Undersecretary Lester Moffitt, middle, enjoys some fresh bean sprouts from Langwater Farm to end our trip

Other incentive programs in the state have a similar value to consumers and farmers. According to Sarah Labossiere, “The Farmers Market Nutrition Program, which supplies coupon vouchers to both WIC recipients as well as income eligible seniors, is also a fantastic program that draws folks into the farmers markets who might not otherwise venture there to buy produce.”

Farmers across our region accept different incentive programs, all seeking to provide the same support for low-income and food insecure families. At Oakdale Farms in Rehoboth, Laura Smith sees the benefit in these programs for her farm and her neighbors. “The FMNP and HIP food incentive programs have a major impact on my farm business. Without those programs, my sales would dramatically decrease, and my farm would not be able to continue to be in business.” Beyond the impact on her own farm, enabling shoppers to buy fresh, local food who might not otherwise is her motivation.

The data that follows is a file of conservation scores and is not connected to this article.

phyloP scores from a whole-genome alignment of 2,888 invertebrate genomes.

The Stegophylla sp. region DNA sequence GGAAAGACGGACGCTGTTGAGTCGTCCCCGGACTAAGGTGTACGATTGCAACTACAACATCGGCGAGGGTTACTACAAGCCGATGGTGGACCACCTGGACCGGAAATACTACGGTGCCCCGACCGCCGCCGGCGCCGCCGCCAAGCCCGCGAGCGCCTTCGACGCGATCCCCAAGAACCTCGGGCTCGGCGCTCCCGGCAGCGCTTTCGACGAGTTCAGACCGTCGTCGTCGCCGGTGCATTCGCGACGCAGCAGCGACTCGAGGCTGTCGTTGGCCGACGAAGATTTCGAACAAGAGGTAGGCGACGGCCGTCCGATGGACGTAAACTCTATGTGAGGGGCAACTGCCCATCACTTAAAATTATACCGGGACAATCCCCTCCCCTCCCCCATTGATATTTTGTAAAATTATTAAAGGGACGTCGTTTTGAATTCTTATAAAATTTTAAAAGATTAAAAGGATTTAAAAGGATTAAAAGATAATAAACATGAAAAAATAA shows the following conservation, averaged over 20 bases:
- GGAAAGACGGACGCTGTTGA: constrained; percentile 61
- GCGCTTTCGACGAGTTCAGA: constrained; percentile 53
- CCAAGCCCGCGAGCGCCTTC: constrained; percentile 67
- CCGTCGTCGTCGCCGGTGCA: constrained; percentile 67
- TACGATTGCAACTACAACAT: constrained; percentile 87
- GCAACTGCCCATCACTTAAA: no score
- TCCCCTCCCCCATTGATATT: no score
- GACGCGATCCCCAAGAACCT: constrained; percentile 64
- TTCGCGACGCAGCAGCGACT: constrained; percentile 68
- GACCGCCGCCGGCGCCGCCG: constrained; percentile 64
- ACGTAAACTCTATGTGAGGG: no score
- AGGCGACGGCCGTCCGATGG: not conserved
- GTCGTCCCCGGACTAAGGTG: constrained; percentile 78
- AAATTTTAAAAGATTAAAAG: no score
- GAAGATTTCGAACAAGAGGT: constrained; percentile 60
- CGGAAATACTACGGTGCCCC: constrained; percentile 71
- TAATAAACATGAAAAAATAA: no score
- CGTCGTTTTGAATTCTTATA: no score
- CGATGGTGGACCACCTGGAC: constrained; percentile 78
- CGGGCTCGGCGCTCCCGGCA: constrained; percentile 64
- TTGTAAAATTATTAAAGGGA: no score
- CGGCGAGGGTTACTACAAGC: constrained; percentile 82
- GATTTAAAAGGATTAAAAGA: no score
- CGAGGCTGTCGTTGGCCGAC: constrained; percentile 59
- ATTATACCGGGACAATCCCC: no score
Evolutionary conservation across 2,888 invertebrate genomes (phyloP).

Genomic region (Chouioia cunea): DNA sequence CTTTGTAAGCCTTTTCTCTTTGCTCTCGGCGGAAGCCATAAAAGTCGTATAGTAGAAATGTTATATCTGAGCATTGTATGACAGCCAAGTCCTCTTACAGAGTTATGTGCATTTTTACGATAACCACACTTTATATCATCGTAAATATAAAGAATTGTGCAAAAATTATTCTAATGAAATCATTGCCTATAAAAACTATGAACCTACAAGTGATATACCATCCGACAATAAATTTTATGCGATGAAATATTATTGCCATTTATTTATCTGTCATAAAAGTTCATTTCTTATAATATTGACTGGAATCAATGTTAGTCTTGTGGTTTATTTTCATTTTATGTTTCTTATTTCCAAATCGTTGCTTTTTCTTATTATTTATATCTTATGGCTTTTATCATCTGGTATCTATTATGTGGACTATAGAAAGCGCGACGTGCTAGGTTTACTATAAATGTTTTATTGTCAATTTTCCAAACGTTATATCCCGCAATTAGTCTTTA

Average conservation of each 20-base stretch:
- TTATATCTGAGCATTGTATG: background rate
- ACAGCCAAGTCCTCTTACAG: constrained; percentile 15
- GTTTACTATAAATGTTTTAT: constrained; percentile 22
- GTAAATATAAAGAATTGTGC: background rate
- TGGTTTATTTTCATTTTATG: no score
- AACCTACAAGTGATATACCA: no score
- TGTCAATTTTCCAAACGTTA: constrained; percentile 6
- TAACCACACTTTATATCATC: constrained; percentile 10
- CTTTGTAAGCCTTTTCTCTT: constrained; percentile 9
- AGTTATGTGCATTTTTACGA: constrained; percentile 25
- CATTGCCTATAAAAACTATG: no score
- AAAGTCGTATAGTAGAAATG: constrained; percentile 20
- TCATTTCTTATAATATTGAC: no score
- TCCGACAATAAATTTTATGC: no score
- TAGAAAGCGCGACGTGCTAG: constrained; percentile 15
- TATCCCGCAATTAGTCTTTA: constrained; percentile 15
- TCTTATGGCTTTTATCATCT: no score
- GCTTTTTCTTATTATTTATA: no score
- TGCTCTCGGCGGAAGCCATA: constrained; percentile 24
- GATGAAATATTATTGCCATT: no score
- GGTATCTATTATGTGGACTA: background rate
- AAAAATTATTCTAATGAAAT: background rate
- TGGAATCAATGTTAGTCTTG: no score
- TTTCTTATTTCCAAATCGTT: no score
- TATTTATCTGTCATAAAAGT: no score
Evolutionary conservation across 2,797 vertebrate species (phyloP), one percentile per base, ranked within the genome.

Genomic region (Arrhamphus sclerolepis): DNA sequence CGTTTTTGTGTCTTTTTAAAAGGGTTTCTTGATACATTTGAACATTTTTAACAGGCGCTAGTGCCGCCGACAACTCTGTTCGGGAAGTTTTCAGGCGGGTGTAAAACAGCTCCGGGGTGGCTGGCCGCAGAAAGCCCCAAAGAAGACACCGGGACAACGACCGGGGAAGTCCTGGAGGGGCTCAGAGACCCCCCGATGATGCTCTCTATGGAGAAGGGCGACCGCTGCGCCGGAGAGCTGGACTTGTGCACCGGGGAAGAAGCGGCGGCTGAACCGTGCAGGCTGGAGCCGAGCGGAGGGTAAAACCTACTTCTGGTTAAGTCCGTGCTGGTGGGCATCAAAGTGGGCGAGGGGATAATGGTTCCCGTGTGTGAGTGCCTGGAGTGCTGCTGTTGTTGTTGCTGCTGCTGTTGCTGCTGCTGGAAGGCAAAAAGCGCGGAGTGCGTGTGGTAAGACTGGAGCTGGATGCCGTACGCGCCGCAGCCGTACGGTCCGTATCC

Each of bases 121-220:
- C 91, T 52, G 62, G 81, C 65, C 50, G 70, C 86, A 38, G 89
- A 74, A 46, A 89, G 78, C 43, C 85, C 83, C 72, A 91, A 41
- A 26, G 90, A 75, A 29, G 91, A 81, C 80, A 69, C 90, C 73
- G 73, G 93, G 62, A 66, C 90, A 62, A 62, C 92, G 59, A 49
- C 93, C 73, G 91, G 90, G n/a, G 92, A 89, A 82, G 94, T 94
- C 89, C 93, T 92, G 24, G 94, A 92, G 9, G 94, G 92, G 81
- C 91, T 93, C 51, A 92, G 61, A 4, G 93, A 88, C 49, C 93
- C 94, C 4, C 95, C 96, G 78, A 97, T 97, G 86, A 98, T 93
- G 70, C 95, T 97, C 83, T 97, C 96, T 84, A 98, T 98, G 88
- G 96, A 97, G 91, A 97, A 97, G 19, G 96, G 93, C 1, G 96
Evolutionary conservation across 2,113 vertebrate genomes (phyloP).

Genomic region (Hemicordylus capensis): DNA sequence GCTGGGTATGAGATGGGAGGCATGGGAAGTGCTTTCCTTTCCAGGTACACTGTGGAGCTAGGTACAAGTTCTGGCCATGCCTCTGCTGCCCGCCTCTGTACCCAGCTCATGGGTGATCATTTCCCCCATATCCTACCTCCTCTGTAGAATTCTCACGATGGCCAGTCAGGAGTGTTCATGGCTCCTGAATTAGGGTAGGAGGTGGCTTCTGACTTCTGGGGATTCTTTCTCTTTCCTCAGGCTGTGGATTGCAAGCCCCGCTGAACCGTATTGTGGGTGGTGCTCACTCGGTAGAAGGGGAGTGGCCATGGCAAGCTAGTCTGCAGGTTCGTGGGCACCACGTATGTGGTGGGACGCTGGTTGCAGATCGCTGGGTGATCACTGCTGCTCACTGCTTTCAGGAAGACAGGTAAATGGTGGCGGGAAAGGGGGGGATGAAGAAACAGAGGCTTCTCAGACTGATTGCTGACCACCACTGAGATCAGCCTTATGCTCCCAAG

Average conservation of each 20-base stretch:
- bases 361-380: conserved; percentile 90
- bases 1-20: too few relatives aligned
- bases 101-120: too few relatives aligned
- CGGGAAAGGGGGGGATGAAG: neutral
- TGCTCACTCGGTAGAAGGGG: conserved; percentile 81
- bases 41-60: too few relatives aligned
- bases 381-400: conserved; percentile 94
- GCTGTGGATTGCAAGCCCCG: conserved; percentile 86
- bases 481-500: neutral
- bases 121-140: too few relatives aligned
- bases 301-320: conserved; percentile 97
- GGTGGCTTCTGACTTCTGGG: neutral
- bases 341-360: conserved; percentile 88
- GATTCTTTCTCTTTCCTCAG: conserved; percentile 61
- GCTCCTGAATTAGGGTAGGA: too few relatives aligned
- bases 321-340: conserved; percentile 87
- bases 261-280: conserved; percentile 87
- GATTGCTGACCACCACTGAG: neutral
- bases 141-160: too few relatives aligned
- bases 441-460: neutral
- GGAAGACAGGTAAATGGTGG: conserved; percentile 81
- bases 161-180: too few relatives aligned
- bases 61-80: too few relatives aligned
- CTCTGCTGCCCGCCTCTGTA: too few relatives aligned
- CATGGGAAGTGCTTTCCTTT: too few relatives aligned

“What gets me through the  long hard days of farming is the impact they have on my customers,” Smith says. “Shopping at farmers’ markets can be considered a luxury. Consumers want to be able to buy fresh fruits and vegetables to serve to their families because they know it tastes great and is healthier. Moms-to-be and seniors want to eat healthily. Families with little ones want to  introduce the kids to eat veggies while they are young.”

Undersecretary Lester Moffitt was appointed to her position by President Biden in August of 2021. She was confirmed in October of last year, and now plays an important role in supporting the promotion and use of these incentive programs and others like them. As the air grew colder and the sun began to dip, the Undersecretary said goodbye, but not before we could invite her to return to the region later in the year to see what a Massachusetts farm looks like in-season, or to maybe wade into a cranberry bog with us.